“The Anglo-Saxon culture of the group leadership, with American Jimenez at the top, obviously realised that it cannot disregard its image in Switzerland. The 13,500 employees here can hope that the American influence will not only be held back short term.”
Brenneisen dismissed this analysis, echoed in several newspapers, pointing out that there is no Swiss or American way of running a company like Novartis.
“Personally I believe that our Swiss home and our Swiss history is an important factor of our reputation as well part of our values. But of course today we are also a global company with a global mission and we aim to pursue our global growth.”
Around 160 kilometres away from Nyon, Novartis had been intending to cut some 760 jobs at its chemical factory in Basel.
On Tuesday Brenneisen said the number of losses would be “considerably reduced”. It now plans to redeploy a third of the workforce elsewhere and will study union proposals for restructuring at the plant.
While the fight goes on at Basel, the unions are particularly pleased that their battle to save the Nyon plant was rewarded.
Yves Defferrard of Unia told swissinfo.ch he was sure from the beginning that the inter-professional trade union’s proposals were credible and viable. “That is why we mobilised the workers, we were convinced that Novartis would lose money if they closed the site.”
Veteran of many other “consultation processes” that ended up in jobs being saved, Defferrard said, unlike the Novartis case, the work mostly takes place away from the media spotlight. The key is not to take company decisions as being written in stone, he said.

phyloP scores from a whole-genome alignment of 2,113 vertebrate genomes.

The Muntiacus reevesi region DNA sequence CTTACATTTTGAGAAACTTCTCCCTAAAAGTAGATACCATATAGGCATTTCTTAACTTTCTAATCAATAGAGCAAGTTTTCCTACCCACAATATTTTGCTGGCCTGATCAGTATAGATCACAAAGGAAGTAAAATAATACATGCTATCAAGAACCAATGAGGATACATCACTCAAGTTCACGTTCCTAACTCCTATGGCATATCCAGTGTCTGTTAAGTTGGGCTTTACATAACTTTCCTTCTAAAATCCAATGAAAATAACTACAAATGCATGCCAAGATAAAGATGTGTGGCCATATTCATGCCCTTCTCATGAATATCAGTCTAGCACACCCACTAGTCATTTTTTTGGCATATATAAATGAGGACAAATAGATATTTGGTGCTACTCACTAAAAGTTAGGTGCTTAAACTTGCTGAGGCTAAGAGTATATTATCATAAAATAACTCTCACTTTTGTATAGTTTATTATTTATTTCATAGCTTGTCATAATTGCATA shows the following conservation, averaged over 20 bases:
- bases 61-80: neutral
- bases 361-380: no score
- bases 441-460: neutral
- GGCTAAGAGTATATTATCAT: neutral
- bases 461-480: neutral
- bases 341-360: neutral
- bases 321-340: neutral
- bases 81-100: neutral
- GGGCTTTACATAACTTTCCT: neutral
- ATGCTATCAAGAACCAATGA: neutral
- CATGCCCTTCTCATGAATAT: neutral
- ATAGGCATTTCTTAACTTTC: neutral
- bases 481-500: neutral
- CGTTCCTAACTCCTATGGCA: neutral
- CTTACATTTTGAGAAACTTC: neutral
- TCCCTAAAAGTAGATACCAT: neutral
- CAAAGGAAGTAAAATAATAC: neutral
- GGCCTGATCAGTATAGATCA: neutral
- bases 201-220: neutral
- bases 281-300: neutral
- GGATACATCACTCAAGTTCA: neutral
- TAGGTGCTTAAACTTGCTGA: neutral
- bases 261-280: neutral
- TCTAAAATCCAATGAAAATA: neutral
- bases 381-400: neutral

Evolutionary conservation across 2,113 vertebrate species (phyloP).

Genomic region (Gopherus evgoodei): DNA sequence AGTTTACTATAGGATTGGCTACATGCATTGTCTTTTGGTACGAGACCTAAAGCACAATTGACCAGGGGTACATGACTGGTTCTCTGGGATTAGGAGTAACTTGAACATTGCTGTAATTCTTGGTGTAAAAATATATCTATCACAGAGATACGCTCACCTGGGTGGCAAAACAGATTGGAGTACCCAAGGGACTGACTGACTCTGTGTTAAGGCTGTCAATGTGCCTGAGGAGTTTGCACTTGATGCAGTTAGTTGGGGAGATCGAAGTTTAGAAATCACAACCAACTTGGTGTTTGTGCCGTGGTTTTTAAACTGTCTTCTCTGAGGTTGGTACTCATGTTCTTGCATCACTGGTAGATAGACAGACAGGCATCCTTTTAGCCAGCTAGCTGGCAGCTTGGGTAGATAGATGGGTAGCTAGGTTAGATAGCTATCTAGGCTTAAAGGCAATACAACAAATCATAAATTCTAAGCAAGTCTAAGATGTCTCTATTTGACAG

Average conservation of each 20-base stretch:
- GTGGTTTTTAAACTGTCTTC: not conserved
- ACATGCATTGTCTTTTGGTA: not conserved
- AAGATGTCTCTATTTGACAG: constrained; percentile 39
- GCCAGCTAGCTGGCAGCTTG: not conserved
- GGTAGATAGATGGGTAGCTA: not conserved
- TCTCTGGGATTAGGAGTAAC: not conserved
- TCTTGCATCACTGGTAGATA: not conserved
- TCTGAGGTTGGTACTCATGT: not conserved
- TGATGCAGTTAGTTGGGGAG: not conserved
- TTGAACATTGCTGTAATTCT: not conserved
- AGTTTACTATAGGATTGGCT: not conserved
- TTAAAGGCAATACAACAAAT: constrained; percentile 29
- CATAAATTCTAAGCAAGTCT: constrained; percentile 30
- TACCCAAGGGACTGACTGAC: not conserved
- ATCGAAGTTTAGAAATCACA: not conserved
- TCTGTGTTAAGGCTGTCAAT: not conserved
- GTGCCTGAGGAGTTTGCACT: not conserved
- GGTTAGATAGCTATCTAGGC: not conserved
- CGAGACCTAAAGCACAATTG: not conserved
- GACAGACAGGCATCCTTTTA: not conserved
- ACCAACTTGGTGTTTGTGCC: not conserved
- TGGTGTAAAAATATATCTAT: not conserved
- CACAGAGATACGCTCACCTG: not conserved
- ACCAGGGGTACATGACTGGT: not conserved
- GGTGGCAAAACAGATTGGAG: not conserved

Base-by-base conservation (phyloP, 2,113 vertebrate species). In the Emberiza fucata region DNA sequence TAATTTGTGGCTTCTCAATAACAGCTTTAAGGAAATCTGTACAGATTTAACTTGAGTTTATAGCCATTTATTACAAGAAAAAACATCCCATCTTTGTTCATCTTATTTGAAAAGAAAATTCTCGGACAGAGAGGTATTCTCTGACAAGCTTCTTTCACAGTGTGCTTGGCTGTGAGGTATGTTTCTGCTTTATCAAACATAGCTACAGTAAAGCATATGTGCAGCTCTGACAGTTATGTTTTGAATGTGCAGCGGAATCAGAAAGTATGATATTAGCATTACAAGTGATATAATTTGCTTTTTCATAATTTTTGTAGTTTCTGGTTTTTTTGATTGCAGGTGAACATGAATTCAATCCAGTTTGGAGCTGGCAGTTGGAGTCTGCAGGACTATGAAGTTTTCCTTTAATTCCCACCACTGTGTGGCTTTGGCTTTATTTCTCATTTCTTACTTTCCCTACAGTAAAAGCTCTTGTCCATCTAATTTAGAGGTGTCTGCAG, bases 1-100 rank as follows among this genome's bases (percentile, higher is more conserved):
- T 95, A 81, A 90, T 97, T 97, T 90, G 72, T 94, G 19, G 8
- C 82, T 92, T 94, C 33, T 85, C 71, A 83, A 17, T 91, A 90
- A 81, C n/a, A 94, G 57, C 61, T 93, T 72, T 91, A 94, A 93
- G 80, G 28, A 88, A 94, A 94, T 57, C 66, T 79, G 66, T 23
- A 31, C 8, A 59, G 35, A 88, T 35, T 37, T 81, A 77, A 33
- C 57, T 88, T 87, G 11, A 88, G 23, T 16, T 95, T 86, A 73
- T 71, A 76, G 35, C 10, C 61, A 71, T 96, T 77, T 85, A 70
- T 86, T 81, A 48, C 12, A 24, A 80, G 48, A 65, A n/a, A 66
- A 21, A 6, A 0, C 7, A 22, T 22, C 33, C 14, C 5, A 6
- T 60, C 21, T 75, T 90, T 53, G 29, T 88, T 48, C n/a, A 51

“If the workers had not decided to mandate their union on the first day to intervene and work together with them to do something to save their jobs, we would not be here celebrating this victory today.”
At a media conference on Tuesday Novartis said there would no job cuts at the Nyon plant, which makes non-prescription medicines. Around 320 jobs (out of 330) had been expected to go with the plant closure, as announced in October.
Instead the group plans to invest in modernising the plant in the coming years. The cantonal authorities have agreed to temporary tax breaks for the group. All personnel, including the directors, will forego some of their salary increases and working hours will be reduced.
Public pressure had been mounting over the planned closure, with around 1,000 people taking part in a demonstration in Nyon in November, and unions and local politicians coming out against the plans.
Novartis had also been intending to cut around 760 jobs at its chemical factory in Basel, but now says that the number of losses will be “considerably reduced”. It plans to redeploy a third of the workforce elsewhere.
Novartis employs around 121,000 people worldwide, including 12,500 in Switzerland.
In October it announced plans to cut 2,000 jobs over three years, half of which were to be carried out in Switzerland. Some of the work was also to be outsourced to workers in China and India. Last week it said another 2,000 posts would be lost in the United States.